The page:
6:26 AM
 | 
May 17, 2019
 |  BioCentury  |  Product Development

Takeda shaves years off PRO development, brings patient voice to fatigue measures in cancer

How Takeda built a PRO for fatigue in blood cancers without reinventing the wheel

Takeda has sidestepped the FDA qualification process for patient-reported outcomes by building on validated tools to develop a PRO for fatigue in hematologic malignancies. The approach enabled the pharma to cut its PRO development time in half, and should help it get a head start on future PROs.

PRO measures are the most direct way to assess how patients experience the benefit or harm of a therapy. However, it can take nearly a decade to develop, validate and approve a PRO through FDA's qualification pathway for use as a primary or secondary endpoint in a clinical trial, or for inclusion on a drug's label (see “PRO Progress”).

While FDA started last year to encourage companies to take a modular approach and modify existing tools, providing a much shorter path to PROs, Takeda seized on the idea well before that, starting its process in 2016.

On May 8, Takeda Pharmaceuticals Co. Ltd. presented details at the International Symposium on Myelodysplastic Syndromes (MDS) in Copenhagen on a PRO to assess fatigue in MDS, chronic myelomonocytic leukemia (CMML) and acute myelogenous leukemia (AML).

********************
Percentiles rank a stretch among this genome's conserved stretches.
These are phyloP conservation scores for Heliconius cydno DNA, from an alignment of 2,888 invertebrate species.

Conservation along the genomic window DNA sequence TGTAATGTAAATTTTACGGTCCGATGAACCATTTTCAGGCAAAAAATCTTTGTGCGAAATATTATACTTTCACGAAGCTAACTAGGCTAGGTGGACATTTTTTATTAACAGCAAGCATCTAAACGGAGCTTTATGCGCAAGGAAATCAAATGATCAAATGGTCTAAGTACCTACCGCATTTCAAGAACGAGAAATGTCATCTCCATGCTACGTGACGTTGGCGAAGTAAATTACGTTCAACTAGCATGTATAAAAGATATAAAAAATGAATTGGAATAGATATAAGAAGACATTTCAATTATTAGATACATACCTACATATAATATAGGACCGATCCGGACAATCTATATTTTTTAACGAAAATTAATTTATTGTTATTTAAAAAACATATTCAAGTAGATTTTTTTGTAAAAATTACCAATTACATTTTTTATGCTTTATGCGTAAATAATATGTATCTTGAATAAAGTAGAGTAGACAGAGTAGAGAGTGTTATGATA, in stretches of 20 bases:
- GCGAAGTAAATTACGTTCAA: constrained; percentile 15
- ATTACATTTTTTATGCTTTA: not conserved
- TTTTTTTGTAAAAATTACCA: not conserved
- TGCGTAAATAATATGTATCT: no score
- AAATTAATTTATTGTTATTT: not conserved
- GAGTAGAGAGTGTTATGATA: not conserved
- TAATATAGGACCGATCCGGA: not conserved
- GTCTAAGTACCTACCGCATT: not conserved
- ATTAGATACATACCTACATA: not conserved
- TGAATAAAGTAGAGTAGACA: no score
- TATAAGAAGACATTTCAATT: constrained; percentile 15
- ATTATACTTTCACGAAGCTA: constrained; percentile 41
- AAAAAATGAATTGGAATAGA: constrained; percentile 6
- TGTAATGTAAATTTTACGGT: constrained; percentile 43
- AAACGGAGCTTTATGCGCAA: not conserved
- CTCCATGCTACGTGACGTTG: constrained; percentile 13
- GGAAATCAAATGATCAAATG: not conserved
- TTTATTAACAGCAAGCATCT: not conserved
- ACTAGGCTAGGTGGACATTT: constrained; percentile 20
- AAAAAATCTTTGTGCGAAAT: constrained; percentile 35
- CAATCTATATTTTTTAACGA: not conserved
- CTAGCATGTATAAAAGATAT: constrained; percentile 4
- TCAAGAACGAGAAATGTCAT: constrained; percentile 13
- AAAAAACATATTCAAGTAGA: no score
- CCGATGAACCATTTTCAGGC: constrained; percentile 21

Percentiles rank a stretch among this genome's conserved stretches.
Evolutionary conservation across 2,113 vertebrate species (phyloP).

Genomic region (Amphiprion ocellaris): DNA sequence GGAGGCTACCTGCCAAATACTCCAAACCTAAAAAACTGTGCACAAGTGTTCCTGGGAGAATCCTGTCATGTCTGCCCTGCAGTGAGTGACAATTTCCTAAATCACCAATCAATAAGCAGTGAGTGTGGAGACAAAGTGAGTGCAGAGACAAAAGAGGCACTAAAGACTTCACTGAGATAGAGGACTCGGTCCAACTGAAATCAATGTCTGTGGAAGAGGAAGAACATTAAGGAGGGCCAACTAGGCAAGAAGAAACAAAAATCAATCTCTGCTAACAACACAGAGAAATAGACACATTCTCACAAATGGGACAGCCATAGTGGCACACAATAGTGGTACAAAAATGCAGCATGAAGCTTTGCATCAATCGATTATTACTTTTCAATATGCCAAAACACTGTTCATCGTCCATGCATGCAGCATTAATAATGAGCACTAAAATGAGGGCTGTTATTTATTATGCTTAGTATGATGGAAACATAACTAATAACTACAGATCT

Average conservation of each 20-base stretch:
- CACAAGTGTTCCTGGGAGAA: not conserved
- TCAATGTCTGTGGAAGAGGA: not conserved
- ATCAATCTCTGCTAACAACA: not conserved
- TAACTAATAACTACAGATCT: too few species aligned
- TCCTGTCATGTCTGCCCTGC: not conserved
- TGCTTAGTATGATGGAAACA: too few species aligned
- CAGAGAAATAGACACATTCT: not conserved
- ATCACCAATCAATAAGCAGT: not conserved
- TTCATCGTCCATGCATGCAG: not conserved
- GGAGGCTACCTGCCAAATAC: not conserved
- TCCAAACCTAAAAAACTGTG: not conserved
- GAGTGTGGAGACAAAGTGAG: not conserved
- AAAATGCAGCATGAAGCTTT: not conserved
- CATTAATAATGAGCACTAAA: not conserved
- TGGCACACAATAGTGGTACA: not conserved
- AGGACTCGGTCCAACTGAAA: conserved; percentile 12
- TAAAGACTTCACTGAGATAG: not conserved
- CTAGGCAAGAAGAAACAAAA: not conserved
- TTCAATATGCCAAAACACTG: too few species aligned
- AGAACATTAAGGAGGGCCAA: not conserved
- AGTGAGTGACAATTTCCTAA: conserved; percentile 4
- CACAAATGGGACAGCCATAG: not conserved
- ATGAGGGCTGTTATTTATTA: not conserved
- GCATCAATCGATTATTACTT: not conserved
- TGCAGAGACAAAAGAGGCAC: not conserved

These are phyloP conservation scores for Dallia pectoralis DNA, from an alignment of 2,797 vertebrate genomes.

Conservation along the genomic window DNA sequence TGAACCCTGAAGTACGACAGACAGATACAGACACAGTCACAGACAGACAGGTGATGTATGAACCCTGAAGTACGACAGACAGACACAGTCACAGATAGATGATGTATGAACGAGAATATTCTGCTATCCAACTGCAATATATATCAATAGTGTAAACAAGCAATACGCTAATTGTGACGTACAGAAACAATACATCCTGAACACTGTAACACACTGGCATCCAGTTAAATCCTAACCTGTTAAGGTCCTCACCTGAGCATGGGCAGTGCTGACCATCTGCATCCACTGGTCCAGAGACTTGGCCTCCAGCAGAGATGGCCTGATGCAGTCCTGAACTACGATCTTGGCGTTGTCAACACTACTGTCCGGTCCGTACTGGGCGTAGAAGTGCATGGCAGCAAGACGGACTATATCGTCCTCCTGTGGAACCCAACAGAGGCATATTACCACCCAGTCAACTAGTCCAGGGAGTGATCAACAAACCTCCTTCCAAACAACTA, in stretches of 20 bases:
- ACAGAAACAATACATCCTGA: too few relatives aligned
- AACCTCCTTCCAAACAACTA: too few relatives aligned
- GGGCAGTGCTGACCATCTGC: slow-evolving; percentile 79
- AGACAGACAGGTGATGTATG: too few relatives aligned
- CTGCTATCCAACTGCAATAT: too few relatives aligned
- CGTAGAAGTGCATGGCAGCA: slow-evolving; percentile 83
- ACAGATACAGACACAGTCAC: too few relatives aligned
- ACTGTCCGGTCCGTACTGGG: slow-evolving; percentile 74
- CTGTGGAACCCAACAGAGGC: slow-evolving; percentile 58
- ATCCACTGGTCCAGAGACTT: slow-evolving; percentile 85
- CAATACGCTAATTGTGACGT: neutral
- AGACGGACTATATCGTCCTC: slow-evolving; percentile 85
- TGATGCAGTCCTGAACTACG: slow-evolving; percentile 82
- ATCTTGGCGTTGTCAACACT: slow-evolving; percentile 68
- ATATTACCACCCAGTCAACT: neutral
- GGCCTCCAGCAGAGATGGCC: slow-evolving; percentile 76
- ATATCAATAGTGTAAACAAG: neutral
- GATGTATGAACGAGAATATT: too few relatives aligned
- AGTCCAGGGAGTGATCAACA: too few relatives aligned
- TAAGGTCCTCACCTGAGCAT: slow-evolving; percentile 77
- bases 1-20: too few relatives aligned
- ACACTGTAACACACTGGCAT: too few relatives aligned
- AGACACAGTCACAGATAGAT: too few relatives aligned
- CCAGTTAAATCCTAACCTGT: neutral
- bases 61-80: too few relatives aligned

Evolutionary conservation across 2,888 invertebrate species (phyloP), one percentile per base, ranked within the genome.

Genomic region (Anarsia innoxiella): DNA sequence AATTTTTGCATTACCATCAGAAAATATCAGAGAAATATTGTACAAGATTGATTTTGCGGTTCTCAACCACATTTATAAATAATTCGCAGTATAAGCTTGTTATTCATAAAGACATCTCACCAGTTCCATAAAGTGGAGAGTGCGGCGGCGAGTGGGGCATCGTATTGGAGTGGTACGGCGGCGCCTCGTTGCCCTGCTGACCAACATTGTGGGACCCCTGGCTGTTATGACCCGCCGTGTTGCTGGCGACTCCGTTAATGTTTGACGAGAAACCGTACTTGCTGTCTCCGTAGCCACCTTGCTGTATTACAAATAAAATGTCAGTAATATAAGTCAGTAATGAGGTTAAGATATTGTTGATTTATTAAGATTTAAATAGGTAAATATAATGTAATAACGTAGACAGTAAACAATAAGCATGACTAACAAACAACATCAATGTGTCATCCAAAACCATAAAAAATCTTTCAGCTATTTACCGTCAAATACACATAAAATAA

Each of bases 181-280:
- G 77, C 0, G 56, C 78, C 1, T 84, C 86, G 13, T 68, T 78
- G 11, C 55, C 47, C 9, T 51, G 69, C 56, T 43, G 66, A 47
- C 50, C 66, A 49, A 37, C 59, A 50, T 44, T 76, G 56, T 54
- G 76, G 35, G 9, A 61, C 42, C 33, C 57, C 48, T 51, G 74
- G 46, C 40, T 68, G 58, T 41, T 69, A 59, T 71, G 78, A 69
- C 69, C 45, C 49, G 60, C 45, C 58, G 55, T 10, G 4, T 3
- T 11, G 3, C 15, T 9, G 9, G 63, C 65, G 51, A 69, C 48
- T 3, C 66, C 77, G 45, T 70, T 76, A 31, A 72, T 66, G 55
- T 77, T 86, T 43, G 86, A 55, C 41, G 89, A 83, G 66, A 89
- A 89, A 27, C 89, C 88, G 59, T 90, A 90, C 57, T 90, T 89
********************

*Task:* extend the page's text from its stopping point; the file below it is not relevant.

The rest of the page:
Rather than start from a clean slate, as is usually the case, the pharma created the PRO by building onto the Quality of Life Questionnaire-Core 30 (QLQ-C30) from the European Organisation for Research and Treatment of Cancer (EORTC).

Takeda reported that in a fit-for-purpose analysis in patients with MDS, CMML and AML, the PRO showed better reliability and better coverage of the aspects of fatigue that were important to patients than the EORTC tool alone. The results support the use of this modified PRO as a tool that can be used to assess fatigue in patients with hematologic malignancies.

“We showed that you can be flexible and innovative with your patient reported outcome strategies without having to develop a...

Read the full 1498 word article

User Sign in

Trial Subscription

Get a 4-week free trial subscription to BioCentury

Article Purchase

$150 USD
More Info >